Various medals and trophies won by Sher Shah lie in his room. (Supplied)
Various medals and trophies won by Sher Shah lie in his room. (Supplied)

“God sometime wants sacrifice from its people. I would say the elimination of terrorism was in the form of APS students, who sacrificed their lives for a better tomorrow,” says Khattak adding it removed the darkness and the change is evident. Today peace has been restored in the country and people have forgotten the worst moments.

Ahmad Shah is now a student of Grade12 but the trauma is still haunting him. “He can’t be a normal person. He has lost his brother, friends, company and he feels lonely as he has gone through one of the world’s worst traumas,” says Khattak. “Psychiatrists have told me that he needs company and support. I wonder from where can I bring company and support?”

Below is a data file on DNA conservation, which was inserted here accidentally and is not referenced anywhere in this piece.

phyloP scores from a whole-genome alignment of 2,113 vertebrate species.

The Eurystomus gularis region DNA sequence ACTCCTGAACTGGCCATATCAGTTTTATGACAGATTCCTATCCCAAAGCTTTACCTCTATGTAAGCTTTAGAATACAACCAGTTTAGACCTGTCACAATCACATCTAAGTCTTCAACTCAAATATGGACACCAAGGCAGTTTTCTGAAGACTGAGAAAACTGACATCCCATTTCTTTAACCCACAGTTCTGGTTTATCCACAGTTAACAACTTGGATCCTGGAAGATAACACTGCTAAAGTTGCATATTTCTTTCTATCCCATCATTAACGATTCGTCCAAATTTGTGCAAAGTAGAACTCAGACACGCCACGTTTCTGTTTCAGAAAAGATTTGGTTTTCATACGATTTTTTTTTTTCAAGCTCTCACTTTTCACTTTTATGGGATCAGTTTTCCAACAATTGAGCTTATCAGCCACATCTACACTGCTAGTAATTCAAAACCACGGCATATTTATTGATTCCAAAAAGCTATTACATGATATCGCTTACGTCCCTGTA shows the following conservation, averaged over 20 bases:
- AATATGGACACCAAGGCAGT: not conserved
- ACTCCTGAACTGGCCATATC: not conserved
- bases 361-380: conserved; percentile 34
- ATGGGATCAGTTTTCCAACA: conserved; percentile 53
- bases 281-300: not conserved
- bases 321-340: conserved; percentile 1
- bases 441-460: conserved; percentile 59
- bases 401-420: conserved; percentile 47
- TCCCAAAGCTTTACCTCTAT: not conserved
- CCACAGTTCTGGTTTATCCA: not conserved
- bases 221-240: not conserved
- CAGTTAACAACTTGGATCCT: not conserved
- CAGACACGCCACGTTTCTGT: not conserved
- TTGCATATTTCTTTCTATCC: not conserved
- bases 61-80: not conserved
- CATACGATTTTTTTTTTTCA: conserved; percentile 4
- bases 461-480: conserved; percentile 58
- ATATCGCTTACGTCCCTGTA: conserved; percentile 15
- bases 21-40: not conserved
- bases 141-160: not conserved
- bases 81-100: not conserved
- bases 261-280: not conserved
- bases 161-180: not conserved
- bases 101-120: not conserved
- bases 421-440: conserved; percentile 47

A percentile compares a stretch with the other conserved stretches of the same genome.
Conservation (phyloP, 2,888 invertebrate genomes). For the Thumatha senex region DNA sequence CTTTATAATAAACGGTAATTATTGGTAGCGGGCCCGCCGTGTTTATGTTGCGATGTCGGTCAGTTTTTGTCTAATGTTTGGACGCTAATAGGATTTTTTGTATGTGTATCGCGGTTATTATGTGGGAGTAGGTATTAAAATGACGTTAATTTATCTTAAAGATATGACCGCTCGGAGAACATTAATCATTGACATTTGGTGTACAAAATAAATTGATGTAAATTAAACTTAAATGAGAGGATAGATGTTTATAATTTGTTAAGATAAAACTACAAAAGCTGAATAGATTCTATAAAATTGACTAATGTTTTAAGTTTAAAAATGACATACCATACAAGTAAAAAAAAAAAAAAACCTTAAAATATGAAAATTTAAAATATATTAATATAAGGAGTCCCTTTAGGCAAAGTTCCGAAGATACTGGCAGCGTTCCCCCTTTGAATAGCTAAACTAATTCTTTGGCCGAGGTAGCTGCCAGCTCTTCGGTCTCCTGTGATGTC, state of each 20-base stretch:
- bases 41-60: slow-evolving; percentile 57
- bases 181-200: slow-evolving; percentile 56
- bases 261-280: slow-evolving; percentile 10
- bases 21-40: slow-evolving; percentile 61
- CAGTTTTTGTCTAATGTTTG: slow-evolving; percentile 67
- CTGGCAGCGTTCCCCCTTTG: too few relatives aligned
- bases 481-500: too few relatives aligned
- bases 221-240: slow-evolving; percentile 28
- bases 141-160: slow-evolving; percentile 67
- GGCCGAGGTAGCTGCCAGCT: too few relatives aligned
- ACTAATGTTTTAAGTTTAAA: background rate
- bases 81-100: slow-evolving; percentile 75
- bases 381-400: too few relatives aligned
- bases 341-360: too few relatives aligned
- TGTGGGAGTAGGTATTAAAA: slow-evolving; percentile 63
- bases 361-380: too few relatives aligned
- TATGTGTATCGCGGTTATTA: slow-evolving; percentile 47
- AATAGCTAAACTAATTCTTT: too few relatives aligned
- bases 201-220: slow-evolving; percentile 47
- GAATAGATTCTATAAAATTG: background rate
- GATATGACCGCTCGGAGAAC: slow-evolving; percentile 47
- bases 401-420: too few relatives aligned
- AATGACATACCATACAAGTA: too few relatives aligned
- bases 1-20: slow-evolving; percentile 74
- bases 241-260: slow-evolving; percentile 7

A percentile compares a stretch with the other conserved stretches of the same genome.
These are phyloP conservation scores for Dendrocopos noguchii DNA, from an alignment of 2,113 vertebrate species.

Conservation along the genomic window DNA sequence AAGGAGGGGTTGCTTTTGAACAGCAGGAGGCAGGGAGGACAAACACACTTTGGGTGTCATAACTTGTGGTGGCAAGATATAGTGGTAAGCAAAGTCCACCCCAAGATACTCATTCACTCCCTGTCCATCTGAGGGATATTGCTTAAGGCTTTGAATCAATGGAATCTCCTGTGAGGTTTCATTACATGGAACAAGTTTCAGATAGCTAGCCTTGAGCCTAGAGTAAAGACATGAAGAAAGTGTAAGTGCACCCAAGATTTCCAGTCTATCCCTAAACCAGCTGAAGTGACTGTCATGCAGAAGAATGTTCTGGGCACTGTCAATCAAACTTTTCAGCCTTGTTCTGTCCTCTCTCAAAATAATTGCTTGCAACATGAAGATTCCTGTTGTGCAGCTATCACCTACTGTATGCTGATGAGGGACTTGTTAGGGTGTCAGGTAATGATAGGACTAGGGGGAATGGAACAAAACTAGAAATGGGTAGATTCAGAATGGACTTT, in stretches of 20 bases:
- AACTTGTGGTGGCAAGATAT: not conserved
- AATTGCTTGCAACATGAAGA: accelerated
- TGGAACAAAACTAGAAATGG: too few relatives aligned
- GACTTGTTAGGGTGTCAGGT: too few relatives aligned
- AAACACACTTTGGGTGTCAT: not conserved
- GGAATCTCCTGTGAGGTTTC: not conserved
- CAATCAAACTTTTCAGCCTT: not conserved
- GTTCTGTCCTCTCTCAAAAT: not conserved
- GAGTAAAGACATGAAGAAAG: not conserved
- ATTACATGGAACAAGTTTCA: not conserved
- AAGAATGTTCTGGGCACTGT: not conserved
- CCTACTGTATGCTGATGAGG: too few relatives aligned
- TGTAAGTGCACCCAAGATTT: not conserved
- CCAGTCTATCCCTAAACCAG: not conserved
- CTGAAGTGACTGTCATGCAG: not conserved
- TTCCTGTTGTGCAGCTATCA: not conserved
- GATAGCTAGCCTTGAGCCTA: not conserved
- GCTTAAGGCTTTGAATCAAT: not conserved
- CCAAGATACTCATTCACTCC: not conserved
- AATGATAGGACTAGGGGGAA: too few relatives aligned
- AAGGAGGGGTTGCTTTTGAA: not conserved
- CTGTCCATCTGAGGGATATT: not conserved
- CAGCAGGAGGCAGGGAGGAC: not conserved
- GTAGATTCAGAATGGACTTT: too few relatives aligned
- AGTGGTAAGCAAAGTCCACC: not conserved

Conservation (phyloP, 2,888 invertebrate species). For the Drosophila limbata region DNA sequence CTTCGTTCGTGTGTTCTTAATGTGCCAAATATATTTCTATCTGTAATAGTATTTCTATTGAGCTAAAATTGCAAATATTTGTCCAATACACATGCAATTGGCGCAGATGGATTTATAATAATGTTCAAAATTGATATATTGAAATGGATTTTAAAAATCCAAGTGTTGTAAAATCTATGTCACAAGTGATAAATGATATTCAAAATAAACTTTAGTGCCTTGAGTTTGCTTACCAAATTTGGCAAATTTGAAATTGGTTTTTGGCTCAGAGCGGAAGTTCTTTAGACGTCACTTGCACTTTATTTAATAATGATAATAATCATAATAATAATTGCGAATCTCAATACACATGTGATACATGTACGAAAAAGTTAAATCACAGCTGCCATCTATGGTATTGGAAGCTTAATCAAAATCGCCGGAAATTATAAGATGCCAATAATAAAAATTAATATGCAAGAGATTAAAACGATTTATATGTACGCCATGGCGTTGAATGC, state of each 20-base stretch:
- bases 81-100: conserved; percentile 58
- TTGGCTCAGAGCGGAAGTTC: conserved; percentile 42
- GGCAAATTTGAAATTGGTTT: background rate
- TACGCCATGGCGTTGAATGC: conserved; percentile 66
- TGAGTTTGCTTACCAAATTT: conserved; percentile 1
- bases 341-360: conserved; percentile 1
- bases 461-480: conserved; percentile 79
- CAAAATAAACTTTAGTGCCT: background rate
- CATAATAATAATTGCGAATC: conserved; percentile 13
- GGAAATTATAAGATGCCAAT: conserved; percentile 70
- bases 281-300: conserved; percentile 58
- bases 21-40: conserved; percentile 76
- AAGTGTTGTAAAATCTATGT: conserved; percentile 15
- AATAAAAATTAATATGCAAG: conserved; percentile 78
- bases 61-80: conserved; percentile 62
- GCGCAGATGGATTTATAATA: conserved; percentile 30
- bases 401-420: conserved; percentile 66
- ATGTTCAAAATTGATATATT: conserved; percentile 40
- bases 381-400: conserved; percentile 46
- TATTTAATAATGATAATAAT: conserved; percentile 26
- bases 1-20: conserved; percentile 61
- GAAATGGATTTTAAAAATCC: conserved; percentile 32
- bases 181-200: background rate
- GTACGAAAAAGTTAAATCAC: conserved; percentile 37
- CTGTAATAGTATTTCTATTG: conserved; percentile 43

Despite of all those factors, interestingly on the other hand it’s the same Ahmad Shah who provides moral support to his parents. Whenever he sees tears in our eyes, says Khattak, he would rush and say, ‘don’t worry [papa] I am here with you.’

“I must say he is the bravest person,” added Khattak.

On the other hand, Khattak is unhappy for being remembered only on the occasion of APS anniversaries. These people [families] need special attention as they have brought peace to the nation.

“Shouldering the coffin of young sons is always difficult. This incident has totally ruined our lives. I was totally a different person but now I am a patient of diabetes,” Khattak now 53-year-old continues. People should acknowledge the sacrifices of terrorism-afflicted families.